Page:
Home Photography Ideas: Take Product Shots with a Single Strobe

Product photography is a great genre to practice while we’re all shooting from home, but it’s a deceptively complex genre. In order to create the kind of professional level you would see in magazines and advertisements, the lighting must be tightly controlled.

In many cases, product photography professionals use a multi-light setup. However, when space is limited or when working on a limited budget, a single strobe may suffice. In fact, in some cases a single light may be desirable to create a strong directional look, where using a second strobe would introduce too much light into the scene and add unnecessary complication to the photographer’s workflow.

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Before: A combination of a misplaced strobe and excessive power produced blown highlights, dark shadows and a distracting background, with lack of focus on the subject (Image credit: future)

After: By repositioning the strobe, less light falls on the background, shifting focus to the subject, while better control of light balance accentuates bright edges (Image credit: future)

However, the main challenge with this approach is that one side of the product can appear underexposed, especially with dark and shiny materials. When this happens, it is important to add fill light, reflecting some of the light onto surfaces that do not face the light source. This provides a more subtle accent light effect than even the lowest power setting on a second strobe could achieve.

With a creative approach to lighting angles and a good understanding of the relationship between exposure and lighting power, a magazine-style result can be achieved with minimal investment of time and potentially expensive studio equipment.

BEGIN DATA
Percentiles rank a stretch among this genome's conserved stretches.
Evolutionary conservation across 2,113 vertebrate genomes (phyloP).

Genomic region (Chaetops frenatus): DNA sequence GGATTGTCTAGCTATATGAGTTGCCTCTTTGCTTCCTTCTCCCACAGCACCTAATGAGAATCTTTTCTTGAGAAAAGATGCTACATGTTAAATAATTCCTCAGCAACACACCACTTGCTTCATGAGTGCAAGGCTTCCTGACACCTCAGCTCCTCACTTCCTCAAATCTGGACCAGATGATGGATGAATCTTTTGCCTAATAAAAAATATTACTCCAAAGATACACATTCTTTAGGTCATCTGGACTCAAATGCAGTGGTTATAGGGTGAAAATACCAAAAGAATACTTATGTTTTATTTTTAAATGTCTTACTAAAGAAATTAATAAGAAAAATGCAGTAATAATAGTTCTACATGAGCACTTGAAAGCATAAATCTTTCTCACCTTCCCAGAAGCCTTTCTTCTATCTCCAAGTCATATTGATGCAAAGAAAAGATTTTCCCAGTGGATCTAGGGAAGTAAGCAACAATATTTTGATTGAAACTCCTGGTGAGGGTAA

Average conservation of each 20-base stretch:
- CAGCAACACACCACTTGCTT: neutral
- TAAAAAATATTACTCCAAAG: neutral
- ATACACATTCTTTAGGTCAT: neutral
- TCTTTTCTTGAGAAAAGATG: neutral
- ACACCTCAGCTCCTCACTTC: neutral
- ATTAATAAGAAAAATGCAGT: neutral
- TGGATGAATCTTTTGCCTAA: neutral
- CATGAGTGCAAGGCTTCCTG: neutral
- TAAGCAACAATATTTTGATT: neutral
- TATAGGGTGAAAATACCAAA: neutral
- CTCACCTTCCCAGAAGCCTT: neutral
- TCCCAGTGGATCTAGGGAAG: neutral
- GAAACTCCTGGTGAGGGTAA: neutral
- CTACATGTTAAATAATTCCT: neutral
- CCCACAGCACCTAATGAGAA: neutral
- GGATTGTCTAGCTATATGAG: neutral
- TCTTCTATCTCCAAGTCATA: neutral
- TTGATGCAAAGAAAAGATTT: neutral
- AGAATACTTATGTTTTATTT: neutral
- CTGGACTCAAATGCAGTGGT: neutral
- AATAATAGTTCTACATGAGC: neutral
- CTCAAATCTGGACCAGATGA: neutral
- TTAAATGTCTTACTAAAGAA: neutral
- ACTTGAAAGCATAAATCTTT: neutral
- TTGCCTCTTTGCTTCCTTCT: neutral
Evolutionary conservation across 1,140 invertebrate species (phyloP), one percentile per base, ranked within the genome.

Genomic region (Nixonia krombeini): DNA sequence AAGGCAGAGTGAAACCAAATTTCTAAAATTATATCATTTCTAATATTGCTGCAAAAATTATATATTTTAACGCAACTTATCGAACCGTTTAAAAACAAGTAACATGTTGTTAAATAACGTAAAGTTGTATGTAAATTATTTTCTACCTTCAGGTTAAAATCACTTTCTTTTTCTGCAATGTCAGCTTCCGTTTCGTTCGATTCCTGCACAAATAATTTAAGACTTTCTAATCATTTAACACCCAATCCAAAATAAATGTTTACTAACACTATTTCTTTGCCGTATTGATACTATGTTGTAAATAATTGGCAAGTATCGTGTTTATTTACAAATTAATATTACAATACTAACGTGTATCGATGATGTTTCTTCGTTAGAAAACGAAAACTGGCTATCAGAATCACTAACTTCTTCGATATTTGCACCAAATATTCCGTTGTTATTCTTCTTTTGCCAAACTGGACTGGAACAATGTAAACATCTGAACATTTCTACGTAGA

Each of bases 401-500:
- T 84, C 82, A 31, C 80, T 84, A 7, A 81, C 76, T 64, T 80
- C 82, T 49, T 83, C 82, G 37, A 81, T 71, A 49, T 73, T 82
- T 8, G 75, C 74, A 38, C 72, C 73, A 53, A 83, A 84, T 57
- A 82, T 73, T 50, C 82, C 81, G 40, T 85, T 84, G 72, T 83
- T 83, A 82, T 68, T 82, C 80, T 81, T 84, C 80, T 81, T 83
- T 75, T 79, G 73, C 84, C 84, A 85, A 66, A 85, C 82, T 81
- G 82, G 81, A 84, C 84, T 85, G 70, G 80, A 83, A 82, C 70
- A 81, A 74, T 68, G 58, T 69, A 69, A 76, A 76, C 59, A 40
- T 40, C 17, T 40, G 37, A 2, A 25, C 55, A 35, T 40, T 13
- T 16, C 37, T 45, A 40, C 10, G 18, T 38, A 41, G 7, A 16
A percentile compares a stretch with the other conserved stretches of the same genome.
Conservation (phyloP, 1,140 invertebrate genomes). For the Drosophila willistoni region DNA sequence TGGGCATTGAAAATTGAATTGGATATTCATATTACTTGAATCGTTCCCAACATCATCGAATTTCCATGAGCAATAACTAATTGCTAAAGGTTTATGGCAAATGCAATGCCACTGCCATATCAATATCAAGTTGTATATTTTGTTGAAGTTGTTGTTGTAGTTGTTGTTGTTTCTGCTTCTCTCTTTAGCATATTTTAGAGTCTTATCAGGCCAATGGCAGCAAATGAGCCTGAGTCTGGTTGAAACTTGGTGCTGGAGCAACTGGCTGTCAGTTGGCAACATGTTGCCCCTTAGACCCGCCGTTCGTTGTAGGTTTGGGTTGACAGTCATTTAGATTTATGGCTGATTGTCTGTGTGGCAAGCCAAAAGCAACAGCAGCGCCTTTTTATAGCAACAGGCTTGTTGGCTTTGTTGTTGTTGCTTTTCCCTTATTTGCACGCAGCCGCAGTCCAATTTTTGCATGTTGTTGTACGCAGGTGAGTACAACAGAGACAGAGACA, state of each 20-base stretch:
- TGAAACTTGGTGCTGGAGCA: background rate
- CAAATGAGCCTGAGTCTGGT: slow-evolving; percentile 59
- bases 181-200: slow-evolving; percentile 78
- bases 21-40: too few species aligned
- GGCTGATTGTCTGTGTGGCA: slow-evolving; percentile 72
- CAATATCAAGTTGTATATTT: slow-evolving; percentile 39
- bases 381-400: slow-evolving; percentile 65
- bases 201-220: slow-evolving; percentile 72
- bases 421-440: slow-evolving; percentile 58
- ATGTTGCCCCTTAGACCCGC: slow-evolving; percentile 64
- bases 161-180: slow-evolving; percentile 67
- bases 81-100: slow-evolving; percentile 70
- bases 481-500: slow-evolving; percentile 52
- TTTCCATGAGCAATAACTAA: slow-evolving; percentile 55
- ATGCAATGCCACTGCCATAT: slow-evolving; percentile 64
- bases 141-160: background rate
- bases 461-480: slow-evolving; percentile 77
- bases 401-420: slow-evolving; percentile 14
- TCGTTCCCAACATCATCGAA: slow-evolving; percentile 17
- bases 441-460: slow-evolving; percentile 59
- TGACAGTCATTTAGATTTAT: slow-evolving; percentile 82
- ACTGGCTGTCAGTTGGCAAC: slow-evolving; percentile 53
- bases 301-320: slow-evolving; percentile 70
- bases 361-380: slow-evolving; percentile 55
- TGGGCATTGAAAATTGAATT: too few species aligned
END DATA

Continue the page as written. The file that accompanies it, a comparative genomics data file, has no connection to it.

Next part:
Best camera for product photography

Step 1: Place the light

(Image credit: future)

Attach a large softbox to your strobe. Although we want a fairly tight light spread, the background lighting can be tweaked later, while product highlights will be softened by the large light source.

Step 2: Arrange the products

(Image credit: future)

Arrange the elements to introduce a sense of depth. Offset the objects to avoid too much linearity, which does not produce an interesting perspective. Ensure good separation from the background.

Step 3: Choose a focal length

(Image credit: future)

Depending on the size of your studio, a longer focal length will compress the scene, bringing elements closer together, minimizing optical distortion and reducing negative space in the frame.

Step 4: Set the aperture

(Image credit: future)

To keep all your subjects sharp, stop at at least f/11. You may need to use a higher f-number to manage image brightness, so moving background elements away reduces unwanted detail.

Step 5: Adjust the strobe power

(Image credit: future)

If your shot is too bright, with blown highlights on one side of the product, keep the camera settings the same and reduce the strobe output. Don’t back the light – it can create too much directionality.

Step 6: Use a reflector

(Image credit: future)

Use a piece of white cardboard or Plexiglas to bounce light back to the dark side of objects. This will create a look similar to a second softbox, but with a more manageable output. Vary the position and angle.

The best reflectors for photography

Step 7: Adjust settings

(Image credit: future)

If your scene is still too bright, increase the shutter speed to around 1/200s. This will cut out ambient light without exceeding the maximum sync speed with the strobe. Fluorescent white balance adds a cool tone.

Step 8: Adjust the position of the light

(Image credit: future)

If your background is too bright, aim the light at 45° towards the camera, slightly behind the products, to reduce scatter and fall-off of subject illumination. Pay attention to reflections and reduced contrast.

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